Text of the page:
Did you know that January is National Radon Action Month? Organized by the Environmental Protection Agency (EPA), the purpose of National Radon Action Month is to increase awareness, promote testing and advance the use of new radon-resistant construction practices. It’s the ideal time to enact mitigation strategies and IAQ solutions to prevent radon exposure in your home.
During this month, the CDC will also sponsor its second Radon Awareness Week. The purpose of Radon Awareness Week is similar to that of National Radon Action Month. The CDC also aims to provide the public with data on local radon levels and explain why smoking and radon are a dangerous combination.
What Is Radon?
Radon is a naturally occurring colorless, odorless and tasteless gas—making it particularly difficult to discover. Radon comes from radium, a result of the breakdown of uranium in soil or rocks. Decaying radon releases radioactive byproducts that cause lung cancer, including polonium, lead and bismuth. In fact, radon is the second leading cause of lung cancer in the country. Each year, approximately 21,000 people die due to radon exposure.
Where Is Radon Most Commonly Found?
Homeowners in the U.S. should be particularly vigilant as approximately 1 in 15 homes has elevated radon levels. Radon is most commonly found in basements, cellars and crawl spaces, all of which are close to the ground. Radon enters the home through cracks in floors and walls or other small openings. Some building materials such as concrete and granite emit radon. Radon may also be found in a home’s water supply, but it is less likely. However, due to the fact that all buildings are built on the ground, radon can be found anywhere.
How To Know if You Have Radon in Your House
The only way to figure out whether or not your home has elevated radon levels is to test for the gas. In order to test the air, purchase a DIY test kit, digital detector or hire a certified radon testing professional.
There are two types of DIY test kits, short-term and long-term. Short-term tests take three to seven days and long-term tests take at least three months. While three months may sound like a long time, long-term tests are typically more accurate. Digital detectors provide short-term readings and help establish a long-term average. In order to hire a certified radon testing professional, contact your state radon program.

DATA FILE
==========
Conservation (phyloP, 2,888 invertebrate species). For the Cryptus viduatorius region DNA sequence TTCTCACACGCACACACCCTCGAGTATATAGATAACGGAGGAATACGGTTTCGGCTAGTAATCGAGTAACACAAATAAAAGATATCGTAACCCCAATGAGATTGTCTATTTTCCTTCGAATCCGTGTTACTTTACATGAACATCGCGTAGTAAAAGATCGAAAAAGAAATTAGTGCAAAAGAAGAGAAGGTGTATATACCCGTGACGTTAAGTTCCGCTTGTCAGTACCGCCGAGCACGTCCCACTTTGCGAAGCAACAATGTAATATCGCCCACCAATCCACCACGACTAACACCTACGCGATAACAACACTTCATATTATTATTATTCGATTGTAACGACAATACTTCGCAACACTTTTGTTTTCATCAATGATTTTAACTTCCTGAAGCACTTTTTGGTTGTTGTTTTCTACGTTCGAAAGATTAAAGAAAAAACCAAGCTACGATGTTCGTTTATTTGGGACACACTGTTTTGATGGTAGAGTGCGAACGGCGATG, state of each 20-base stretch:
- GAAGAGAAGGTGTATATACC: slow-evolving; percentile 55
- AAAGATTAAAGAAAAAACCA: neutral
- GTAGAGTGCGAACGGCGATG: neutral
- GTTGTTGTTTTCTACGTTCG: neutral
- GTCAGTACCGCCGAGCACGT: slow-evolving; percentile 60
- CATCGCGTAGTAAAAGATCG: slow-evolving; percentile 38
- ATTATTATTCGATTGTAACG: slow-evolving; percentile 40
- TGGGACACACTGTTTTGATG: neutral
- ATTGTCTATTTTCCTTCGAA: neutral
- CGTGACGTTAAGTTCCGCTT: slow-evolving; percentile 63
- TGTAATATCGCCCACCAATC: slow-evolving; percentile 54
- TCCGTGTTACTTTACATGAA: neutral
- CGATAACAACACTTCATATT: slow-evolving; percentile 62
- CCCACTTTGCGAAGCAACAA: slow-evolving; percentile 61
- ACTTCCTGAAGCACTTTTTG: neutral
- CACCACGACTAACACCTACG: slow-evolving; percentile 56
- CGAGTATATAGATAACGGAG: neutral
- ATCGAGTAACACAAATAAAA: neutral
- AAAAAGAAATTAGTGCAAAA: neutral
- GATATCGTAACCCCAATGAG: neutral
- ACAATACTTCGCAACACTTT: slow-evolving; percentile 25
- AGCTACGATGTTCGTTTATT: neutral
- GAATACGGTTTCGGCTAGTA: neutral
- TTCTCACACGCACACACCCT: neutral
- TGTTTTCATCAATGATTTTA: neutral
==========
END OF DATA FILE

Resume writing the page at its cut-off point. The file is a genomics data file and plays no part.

Once you receive results, you’ll probably want to know what they mean. Radon is measured in picocuries per liter (pCi/L). If the radon level is between 2 pCi/L and 4 pCi/L, the EPA recommends that homeowners consider taking action. If the radon level is 4 pCi/L or more, the EPA recommends that homeowners take action. For reference, the average level of radon in American homes is approximately 1.3 pCi/L.
Radon as an Air Quality Concern
While radon is both an indoor and outdoor pollutant, let’s focus on indoor air quality and its effects. As aforementioned, radon is most commonly found in basements, cellars and crawl spaces as they are close to the ground. Due to the enclosed nature of these spaces, radon easily becomes trapped in the space. Then, when the heater or air conditioner is on, the return and supply vents further circulate radon throughout the home. In an instant, your indoor air quality is compromised as well as the health of all occupants in the home.
The symptoms of radon exposure do not appear immediately. Rather, an individual exposed to radon may experience a cough, shortness of breath, wheezing and/or chest pain years later. Unfortunately, there are no medical tests that indicate exposure to radon. Thus, these symptoms and a lung cancer diagnosis are the only indicators that an individual may have been exposed to radon. Furthermore, there are no medical treatments that remove radon from the body.
As a homeowner, it’s extremely important to be vigilant about radon. Radon’s impact on human health is irreversible and lethal. It is particularly dangerous as it is not easily discovered and there is no medical treatment for those who are exposed. Use National Radon Action Month as a launching point for radon awareness in your home. Grab a test kit and get to work ensuring the health and safety of your family. And, for those looking to actively intervene with IAQ system upgrades, check out our solution pages to learn more about what’s available.